The benefit to automation is that the administrative pieces of your biz are still functioning -- even while you’re attending to life.
(My fellow One Woman Shop member Brittany provides a great tutorial on automation with IFTTT and Zapier here.)
3) Don’t be afraid to be human
Your clients are real people. Don’t be afraid to be super clear and honest with them. They’ll respect you for it! If you have the benefit of knowing about your leave in advance, tell your clients as early as possible.
If not, be sure to send over a quick email that has some clear details on your leave and your plan. That plan could include info on:
- Why you’re taking the break
- How you’ll handle meeting their deadlines
- If there will be any interruptions to their invoicing
Another way to ensure your clients are well cared for is to put a referral system in place. I use the Canned Response feature in Gmail to get this done.
I have pre-drafted emails with referrals for other biz owners, like copywriters and developers, who may have an opening to help the client. When a client asks for a service, I just click and send! (Most of my suggestions in my canned emails come from the One Woman Shop directory because I really trust my fellow shops there.)
It may also help to put a waiting list notification on your hire form on your website. That will ensure that you don’t burn any bridges if it takes you a few days to send a reply email to a potential client.
4) Look forward to creative bursts
When Blake Mycoskie, founder of TOMS shoes, took an extended paternity leave, he said that he found a ton of clarity around where to take his biz next.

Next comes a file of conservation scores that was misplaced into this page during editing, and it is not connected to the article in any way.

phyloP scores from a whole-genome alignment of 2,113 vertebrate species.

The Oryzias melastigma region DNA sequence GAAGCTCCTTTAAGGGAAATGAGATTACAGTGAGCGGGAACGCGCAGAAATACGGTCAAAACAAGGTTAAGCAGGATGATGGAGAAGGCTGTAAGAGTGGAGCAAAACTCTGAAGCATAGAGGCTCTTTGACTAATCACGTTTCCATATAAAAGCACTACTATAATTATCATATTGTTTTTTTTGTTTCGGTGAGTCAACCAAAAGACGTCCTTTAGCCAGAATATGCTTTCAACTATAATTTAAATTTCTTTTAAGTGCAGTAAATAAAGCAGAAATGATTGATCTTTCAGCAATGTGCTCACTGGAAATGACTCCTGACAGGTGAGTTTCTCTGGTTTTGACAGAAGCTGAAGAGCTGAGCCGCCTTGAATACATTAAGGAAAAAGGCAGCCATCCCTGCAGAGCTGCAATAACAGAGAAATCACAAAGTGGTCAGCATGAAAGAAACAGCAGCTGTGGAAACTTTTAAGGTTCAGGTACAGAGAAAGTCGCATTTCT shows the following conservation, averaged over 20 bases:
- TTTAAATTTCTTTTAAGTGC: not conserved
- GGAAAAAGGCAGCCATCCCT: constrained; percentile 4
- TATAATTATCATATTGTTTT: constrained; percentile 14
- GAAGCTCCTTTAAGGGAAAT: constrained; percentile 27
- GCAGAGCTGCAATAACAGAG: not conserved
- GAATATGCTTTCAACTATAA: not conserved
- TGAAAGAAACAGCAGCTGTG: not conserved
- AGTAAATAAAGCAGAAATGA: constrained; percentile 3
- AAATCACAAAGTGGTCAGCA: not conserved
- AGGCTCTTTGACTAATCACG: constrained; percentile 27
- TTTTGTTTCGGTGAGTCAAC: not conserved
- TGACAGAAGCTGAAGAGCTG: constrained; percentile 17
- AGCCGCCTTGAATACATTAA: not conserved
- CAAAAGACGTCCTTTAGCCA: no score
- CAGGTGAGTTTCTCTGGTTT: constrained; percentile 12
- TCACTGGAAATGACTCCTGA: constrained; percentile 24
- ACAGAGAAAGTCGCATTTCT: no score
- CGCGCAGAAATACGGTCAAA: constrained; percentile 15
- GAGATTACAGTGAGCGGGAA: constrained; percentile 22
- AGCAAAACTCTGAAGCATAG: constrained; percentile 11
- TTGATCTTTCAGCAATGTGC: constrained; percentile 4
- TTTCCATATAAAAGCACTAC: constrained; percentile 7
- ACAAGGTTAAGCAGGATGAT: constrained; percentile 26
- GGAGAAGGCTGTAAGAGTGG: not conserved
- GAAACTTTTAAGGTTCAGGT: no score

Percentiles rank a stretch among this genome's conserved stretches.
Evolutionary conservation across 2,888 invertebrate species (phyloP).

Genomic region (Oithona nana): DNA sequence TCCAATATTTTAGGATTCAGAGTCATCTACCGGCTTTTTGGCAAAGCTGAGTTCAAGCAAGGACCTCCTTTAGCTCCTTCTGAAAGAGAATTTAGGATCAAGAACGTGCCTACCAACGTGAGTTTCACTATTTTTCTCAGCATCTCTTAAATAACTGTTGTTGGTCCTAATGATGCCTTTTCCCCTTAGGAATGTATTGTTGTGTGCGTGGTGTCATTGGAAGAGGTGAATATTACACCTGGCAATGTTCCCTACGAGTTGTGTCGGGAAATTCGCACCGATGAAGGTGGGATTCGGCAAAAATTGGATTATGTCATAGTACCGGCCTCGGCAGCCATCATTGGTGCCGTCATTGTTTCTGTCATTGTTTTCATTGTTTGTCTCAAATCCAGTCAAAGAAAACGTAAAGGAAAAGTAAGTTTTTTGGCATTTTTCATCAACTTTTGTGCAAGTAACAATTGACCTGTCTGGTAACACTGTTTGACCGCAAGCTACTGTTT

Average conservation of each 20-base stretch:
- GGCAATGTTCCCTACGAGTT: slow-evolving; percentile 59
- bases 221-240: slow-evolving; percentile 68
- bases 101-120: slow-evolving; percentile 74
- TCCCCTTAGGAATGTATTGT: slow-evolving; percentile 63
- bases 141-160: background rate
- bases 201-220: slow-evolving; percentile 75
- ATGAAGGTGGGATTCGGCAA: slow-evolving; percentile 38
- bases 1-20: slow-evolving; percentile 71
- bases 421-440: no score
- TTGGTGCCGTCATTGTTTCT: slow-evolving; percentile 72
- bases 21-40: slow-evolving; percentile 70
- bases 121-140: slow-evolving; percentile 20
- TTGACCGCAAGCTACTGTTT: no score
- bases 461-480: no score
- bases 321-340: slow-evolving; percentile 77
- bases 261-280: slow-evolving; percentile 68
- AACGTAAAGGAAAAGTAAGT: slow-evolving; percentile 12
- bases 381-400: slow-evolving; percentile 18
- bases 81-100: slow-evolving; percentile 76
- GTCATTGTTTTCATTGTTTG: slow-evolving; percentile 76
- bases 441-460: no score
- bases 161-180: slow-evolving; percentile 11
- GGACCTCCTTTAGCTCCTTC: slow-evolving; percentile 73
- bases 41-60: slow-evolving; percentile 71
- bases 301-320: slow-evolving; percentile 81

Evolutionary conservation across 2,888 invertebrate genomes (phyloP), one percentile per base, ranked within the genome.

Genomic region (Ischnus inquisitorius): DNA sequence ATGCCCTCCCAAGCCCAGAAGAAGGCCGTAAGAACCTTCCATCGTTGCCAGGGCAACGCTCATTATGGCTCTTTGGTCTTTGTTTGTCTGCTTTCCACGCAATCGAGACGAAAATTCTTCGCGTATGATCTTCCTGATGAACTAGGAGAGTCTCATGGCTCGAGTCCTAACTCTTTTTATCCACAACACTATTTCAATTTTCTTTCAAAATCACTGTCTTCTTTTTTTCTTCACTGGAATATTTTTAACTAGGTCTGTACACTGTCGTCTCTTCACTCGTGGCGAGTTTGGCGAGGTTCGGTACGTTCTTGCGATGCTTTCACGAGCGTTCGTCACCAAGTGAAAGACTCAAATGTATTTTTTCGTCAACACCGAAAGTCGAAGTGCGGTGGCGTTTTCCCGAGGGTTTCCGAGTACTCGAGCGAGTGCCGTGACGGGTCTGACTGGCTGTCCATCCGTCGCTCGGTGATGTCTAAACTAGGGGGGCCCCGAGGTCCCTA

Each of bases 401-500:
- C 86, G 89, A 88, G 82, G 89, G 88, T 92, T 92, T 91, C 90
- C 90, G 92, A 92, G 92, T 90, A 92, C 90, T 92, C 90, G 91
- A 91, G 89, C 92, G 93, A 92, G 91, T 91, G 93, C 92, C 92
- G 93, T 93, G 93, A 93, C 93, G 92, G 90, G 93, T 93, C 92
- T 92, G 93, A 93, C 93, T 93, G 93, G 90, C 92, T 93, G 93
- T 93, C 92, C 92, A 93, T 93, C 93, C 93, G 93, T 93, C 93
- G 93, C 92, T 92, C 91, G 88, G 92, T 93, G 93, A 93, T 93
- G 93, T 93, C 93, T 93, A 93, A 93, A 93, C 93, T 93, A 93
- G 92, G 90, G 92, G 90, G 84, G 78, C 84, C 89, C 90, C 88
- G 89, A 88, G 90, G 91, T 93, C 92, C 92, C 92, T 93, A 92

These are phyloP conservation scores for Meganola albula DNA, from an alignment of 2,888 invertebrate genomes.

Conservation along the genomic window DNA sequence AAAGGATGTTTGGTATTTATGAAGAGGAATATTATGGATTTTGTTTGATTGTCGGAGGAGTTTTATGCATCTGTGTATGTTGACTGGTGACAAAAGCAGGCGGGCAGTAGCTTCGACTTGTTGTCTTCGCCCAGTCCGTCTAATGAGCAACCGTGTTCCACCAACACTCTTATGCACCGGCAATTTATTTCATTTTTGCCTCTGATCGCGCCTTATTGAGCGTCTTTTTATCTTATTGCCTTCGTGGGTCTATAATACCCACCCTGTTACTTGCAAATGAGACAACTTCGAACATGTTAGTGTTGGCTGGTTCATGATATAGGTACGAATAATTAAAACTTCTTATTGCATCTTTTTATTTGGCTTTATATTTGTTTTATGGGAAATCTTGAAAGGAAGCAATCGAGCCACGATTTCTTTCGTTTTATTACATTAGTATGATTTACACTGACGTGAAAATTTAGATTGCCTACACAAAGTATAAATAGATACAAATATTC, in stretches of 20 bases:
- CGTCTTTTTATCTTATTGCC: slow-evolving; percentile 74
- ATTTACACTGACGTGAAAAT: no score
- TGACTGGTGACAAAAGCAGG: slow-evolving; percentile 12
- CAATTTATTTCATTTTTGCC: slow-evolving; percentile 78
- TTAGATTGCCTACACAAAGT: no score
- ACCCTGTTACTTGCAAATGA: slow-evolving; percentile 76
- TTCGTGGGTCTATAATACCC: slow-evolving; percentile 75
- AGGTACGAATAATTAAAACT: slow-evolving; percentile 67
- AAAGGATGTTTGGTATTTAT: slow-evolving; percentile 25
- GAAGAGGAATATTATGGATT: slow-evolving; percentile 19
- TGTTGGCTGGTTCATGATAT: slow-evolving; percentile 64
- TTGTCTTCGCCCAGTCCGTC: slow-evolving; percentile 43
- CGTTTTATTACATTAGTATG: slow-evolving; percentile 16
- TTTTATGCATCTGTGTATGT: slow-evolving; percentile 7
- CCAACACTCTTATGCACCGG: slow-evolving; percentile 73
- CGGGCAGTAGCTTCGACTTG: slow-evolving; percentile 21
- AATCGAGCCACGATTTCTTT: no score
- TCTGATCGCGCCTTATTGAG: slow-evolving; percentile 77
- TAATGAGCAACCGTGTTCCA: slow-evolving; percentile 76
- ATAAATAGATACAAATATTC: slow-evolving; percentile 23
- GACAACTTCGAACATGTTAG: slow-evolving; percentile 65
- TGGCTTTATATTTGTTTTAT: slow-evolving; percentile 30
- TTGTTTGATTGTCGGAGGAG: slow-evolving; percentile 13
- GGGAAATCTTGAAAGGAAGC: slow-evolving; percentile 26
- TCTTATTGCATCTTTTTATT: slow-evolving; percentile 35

To me, this feels akin to the idea of increasing your productivity with ambient background noise. (Like the philosophy behind Coffivity.) When we take some time to step away from the activity trap and the hustle and grind, we’re able to see things in a new way and experience biz breakthroughs that were impossible before.
5) Be kind to yourself
Make sure you’re gracious with yourself when you return. When you can, build in a few days or weeks to get back in the groove. If you have time before you step away, I suggest taking some time to get a clear productivity plan in place that you’ll follow once you’re back.
When you have jumped back in, try deciding on three MITs for each day -- Most Important Tasks. You’ll focus on completing those three things before anything else. Apps like 30/30 (which uses the Pomodoro technique) and Swipes (an easy-to-use to do list) can help you if productivity is a struggle at the start.
Easing back into your biz will make it possible for you to feel a sense of accomplishment every day -- even if you don’t accomplish those 100 things you had on your dream to-do list.
Now, I want to hear to from you! What are some other ways you’ve prepared for an extended leave from your biz?
Want more tips + tactics for maintaining your solopreneur sanity? We've got you covered. Just released: The Solopreneur Sanity Handbook, inspiration and action for finding the intersection of productive and sane to maximize your time working so you can maximize your time living. Ready, set, sanity!